“The USMCA is about restoring certainty, improving the rule of law and expanding our partnerships with our most significant trade partners,” Linda Dempsey, NAM vice president of international economic affairs, said. “Not only will its ratification grant manufacturers the certainty they need to continue growing and creating jobs into the future, but it will also expand U.S. manufacturing access to Canada and Mexico and help level the playing field for American workers.”

As manufacturers’ most critical partners, Canada and Mexico purchase one-fifth of the total value of U.S. manufacturing output – more than the next 11 countries combined. These exports support about 2 million American manufacturing jobs and 43,000 small- and medium-sized businesses.

“Passage of this agreement is critical for U.S. manufacturing sector,” said Dempsey. “Canada and Mexico are manufacturers’ most important partners.”

The agreement promises stronger intellectual property rules to protect manufacturing inventions, setting new and improved standards for the digital economy. It expands U.S. manufacturing’s ability to export products abroad, ensuring manufacturers can sell their products duty free and eliminating red tape at the border that often hinders small- and medium-sized businesses seeking to sell their products in both Canada and Mexico. The USMCA also levels the playing field for U.S. manufacturers in critical ways by raising standards, improving transparency and prohibiting anti-U.S. discrimination from foreign governments. The benefits would extend to every state, offering communities across the country opportunities for growth.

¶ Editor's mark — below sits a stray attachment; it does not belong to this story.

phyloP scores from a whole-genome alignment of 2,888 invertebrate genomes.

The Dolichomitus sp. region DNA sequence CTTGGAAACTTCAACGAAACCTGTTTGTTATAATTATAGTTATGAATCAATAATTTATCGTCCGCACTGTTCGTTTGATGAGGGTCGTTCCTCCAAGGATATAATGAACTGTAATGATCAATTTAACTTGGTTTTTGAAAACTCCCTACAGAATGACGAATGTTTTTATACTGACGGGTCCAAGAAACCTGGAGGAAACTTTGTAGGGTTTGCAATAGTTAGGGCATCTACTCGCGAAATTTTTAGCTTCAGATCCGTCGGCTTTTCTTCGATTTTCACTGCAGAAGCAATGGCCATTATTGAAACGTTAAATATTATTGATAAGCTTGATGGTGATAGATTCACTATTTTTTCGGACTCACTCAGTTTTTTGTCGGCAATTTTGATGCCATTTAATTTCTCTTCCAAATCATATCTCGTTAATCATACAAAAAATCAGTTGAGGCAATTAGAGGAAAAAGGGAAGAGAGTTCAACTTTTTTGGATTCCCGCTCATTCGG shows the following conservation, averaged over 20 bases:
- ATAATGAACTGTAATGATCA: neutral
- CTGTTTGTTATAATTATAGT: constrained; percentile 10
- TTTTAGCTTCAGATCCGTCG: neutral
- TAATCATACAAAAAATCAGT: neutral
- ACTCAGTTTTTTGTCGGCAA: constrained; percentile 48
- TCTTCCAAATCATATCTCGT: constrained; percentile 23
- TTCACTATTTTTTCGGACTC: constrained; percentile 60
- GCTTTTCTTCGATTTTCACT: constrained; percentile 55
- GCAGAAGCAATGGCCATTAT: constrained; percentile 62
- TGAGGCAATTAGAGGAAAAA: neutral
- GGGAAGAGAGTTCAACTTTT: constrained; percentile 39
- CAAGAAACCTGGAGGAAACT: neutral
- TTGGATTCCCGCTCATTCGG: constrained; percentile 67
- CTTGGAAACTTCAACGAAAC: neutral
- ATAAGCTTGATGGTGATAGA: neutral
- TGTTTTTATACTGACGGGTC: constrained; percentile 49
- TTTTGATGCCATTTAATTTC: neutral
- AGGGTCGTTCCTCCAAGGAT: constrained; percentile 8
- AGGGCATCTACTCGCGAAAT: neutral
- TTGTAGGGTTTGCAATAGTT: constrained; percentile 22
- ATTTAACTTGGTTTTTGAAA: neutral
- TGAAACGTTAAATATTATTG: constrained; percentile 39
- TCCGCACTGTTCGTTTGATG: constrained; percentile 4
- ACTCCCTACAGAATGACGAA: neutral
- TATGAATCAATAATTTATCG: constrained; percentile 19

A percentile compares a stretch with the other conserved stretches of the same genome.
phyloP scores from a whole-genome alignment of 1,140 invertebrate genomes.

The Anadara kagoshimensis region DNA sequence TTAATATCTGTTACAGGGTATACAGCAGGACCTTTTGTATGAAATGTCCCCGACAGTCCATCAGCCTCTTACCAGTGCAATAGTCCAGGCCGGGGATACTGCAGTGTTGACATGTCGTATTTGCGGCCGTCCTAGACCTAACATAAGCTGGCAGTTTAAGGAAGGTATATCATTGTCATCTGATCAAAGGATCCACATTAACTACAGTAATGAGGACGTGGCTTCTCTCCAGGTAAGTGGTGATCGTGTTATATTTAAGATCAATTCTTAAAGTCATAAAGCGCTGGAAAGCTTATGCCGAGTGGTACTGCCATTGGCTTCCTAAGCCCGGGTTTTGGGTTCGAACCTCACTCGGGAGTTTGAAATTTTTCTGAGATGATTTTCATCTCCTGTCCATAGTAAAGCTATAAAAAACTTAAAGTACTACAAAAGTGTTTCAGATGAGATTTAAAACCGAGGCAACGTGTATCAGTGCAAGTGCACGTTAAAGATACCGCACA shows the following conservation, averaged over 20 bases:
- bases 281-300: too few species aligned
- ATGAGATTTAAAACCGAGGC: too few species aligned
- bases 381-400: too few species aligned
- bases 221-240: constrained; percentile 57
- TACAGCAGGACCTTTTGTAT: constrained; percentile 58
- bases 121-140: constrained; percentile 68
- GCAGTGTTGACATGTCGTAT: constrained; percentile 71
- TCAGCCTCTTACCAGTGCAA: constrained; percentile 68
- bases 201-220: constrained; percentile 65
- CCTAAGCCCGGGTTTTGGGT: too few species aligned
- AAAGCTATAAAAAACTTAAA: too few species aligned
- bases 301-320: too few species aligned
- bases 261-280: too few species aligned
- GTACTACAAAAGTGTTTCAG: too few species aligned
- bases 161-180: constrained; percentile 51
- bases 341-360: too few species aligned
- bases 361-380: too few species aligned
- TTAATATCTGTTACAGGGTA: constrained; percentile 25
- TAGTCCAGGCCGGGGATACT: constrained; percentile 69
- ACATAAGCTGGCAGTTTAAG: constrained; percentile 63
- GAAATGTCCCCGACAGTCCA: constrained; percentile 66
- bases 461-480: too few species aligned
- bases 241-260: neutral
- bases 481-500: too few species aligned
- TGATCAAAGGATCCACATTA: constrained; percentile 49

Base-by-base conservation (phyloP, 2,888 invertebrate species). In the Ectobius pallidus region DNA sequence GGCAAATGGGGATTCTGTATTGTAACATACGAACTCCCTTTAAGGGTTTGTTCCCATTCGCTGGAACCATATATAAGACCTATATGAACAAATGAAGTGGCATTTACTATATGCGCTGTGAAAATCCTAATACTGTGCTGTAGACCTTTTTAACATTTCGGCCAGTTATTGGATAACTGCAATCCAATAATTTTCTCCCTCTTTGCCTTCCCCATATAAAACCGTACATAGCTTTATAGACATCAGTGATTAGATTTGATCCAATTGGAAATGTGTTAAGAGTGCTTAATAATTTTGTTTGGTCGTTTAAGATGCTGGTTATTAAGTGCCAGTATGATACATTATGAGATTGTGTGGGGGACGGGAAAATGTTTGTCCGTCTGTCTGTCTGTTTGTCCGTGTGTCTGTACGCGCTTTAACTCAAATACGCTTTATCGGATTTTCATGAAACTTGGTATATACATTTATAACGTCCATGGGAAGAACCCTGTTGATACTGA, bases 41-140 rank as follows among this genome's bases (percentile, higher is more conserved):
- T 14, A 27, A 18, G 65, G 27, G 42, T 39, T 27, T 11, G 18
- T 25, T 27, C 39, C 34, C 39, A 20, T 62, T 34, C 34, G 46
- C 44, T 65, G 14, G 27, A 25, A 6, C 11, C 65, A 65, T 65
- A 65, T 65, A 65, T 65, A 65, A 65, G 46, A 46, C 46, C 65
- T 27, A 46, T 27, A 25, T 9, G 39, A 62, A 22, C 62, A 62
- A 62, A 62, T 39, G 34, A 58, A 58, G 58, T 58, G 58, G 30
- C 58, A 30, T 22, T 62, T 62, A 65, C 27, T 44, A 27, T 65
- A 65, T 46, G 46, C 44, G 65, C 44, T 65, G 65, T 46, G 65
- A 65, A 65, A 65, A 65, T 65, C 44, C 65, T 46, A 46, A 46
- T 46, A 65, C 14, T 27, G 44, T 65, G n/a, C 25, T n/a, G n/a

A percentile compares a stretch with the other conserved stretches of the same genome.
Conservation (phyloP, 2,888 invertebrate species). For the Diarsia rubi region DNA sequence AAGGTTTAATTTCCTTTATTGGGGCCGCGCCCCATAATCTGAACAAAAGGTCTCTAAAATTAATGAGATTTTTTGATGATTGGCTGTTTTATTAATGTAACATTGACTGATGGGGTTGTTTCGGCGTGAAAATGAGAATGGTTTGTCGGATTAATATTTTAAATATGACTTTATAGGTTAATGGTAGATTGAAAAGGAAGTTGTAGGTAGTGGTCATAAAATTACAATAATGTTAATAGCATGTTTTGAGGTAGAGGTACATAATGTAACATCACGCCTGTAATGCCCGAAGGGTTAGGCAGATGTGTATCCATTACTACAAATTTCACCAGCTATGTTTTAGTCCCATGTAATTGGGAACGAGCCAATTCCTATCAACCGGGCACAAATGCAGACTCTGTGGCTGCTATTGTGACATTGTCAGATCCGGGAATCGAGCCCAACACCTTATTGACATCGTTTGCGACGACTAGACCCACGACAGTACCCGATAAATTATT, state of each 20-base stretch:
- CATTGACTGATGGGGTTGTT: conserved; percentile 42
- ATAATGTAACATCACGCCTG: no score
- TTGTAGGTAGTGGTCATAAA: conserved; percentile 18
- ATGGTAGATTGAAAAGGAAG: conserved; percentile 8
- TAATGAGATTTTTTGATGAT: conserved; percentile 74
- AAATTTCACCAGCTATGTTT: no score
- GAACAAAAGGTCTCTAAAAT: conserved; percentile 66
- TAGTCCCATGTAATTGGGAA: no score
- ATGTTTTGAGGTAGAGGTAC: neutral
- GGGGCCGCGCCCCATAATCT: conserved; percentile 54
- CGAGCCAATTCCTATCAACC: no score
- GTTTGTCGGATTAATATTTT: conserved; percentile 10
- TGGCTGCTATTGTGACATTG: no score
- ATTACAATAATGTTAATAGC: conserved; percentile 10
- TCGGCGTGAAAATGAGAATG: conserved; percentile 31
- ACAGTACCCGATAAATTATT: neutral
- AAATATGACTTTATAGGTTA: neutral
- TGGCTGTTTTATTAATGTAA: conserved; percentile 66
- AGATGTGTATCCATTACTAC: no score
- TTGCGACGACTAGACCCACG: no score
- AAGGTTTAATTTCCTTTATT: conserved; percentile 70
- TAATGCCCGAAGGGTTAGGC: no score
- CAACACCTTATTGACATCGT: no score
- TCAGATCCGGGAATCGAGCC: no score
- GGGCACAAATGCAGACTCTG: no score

With a push for action among policymakers and the public, manufacturers are asking Congress to ratify this agreement that improves trade relationships, strengthens the manufacturing sector and benefits the 12 million employees who work in the manufacturing industry.

“Without movement,” Dempsey said, “American manufacturing workers and communities are at risk.”

Policy and Legal

Manufacturers Stand Up for Equality